The fact that Afghan refugees consider Tajikistan to be a transit country irritates the Tajiks. Even those who work for the non-governmental organisation RCVC ("Refugee Children & Vulnerable Citizens"), which is commissioned by the UNHCR to look after Afghan asylum seekers, are wary of every refugee.
RCVC employee Parviz Shokhumorov regularly visits the refugee families. He visits about 30 families per month, talks to neighbours, checks whether there are really as many children in the household as indicated, whether no husbands of women who claimed to be widows have appeared, whether the people really need help. He explains that he and his colleagues are often lied to so that the families get more than they are entitled to.
"The refugees think that they can emigrate free of charge with the help of the UNHCR," says Shokhumorov. "They take the help for granted and think that they don't have to work, that the organisation will see them right. But actually doing something to improve their situation is anathema to them."
These are serious allegations. If Shokhumorov does find out that someone is receiving support from relatives or is earning money despite receiving assistance, the support is cancelled. Despite this situation, Ilya Todorovic of the UNHCR understands the Afghans; after all, he says, it is only a matter of €20 or €30 assistance for refugees. Most of them, he says, really rely on all the support they can get.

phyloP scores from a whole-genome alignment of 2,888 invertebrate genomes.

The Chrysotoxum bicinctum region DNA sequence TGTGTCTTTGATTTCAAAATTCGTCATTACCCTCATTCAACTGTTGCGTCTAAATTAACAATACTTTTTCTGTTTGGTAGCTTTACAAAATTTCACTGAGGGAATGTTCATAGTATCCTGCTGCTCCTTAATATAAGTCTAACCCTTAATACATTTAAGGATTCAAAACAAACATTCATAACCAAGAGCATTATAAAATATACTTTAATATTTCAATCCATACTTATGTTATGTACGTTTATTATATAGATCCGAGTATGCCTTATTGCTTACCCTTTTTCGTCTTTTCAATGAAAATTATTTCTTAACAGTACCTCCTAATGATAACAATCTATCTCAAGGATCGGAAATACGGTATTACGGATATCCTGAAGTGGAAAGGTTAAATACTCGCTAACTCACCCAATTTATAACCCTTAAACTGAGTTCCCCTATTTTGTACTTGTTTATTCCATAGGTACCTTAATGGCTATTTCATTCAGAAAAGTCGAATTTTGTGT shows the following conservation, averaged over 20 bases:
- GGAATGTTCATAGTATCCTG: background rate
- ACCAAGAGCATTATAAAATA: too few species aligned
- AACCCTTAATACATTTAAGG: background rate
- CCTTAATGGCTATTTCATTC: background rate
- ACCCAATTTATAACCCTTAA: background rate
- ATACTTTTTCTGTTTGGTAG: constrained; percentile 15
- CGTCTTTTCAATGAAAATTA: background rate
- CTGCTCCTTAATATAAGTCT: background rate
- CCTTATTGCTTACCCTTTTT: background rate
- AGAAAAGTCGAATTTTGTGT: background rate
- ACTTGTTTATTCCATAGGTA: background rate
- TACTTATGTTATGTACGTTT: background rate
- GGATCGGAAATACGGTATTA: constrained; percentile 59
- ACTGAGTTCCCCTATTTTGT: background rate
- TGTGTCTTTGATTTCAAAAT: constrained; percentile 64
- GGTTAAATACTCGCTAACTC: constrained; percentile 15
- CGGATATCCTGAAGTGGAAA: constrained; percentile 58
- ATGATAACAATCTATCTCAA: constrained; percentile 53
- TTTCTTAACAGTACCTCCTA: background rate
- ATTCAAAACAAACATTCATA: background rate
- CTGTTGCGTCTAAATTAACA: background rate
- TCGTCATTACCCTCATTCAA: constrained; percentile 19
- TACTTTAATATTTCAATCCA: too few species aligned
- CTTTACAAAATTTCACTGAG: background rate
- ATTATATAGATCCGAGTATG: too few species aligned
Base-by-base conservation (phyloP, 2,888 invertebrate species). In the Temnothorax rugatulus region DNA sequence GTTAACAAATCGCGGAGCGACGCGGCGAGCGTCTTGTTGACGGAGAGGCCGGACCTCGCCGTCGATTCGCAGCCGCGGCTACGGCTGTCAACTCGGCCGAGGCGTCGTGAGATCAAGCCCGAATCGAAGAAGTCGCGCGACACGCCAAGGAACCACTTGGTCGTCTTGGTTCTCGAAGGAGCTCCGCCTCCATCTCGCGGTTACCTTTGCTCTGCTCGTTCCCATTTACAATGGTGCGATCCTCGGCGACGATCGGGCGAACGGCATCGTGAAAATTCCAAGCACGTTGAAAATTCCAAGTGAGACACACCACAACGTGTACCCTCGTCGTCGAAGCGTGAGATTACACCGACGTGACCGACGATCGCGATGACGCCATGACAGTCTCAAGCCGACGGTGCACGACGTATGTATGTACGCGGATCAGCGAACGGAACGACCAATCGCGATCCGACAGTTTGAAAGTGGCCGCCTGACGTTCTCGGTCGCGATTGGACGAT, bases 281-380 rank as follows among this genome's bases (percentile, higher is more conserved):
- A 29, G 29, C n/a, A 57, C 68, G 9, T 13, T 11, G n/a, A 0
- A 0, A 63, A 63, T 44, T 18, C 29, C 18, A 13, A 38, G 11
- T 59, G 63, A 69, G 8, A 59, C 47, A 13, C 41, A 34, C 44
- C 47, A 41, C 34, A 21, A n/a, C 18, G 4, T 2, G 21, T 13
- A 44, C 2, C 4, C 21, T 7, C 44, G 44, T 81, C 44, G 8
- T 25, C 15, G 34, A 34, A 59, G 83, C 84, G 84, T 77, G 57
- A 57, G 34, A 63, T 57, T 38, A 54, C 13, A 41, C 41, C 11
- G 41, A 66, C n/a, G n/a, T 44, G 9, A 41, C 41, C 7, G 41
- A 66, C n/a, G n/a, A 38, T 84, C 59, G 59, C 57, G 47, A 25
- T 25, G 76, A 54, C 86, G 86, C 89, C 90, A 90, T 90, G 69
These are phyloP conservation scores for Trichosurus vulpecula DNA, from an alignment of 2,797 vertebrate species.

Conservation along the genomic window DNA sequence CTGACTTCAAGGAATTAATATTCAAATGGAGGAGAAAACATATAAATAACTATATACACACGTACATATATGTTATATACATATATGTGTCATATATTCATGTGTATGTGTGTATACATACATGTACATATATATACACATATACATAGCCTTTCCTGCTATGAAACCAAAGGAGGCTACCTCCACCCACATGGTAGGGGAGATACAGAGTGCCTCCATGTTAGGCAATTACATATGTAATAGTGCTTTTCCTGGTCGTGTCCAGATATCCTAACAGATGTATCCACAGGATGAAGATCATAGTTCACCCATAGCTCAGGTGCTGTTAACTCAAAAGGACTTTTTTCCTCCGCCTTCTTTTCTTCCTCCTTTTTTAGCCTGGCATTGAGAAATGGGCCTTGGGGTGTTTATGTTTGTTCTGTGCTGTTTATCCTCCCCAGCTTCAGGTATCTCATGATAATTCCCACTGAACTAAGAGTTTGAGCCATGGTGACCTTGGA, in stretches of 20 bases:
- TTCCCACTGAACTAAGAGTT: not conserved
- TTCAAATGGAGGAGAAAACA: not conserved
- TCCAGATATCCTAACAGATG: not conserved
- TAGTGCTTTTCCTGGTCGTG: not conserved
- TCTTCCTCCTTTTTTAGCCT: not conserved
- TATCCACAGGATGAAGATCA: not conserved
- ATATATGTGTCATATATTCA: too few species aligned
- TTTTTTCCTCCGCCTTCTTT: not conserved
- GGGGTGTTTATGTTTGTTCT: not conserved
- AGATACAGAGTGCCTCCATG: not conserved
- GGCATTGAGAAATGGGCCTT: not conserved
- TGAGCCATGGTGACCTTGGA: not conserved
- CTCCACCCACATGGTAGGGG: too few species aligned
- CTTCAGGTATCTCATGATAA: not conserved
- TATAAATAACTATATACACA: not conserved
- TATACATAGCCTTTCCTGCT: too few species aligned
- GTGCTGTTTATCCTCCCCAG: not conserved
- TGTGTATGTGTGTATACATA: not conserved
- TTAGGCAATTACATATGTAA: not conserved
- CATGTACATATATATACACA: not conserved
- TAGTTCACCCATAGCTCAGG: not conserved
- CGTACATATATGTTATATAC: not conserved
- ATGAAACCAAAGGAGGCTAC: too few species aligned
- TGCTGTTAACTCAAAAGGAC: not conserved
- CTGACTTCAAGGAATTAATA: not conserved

"These people are desperate; they have experienced dreadful things, have been tortured, their children kidnapped," says Todorovic in defence of the Afghan refugees. "They come here with very little money in the hope of starting a new life. The Tajiks don't have it easy either, that is certain, but life for the refugees is even harder." And, he continues, desperate people always find extreme ways of surviving.
© Qantara.de 2010
Translated from the German by Aingeal Flanagan
Editor: Lewis Gropp/Qantara.de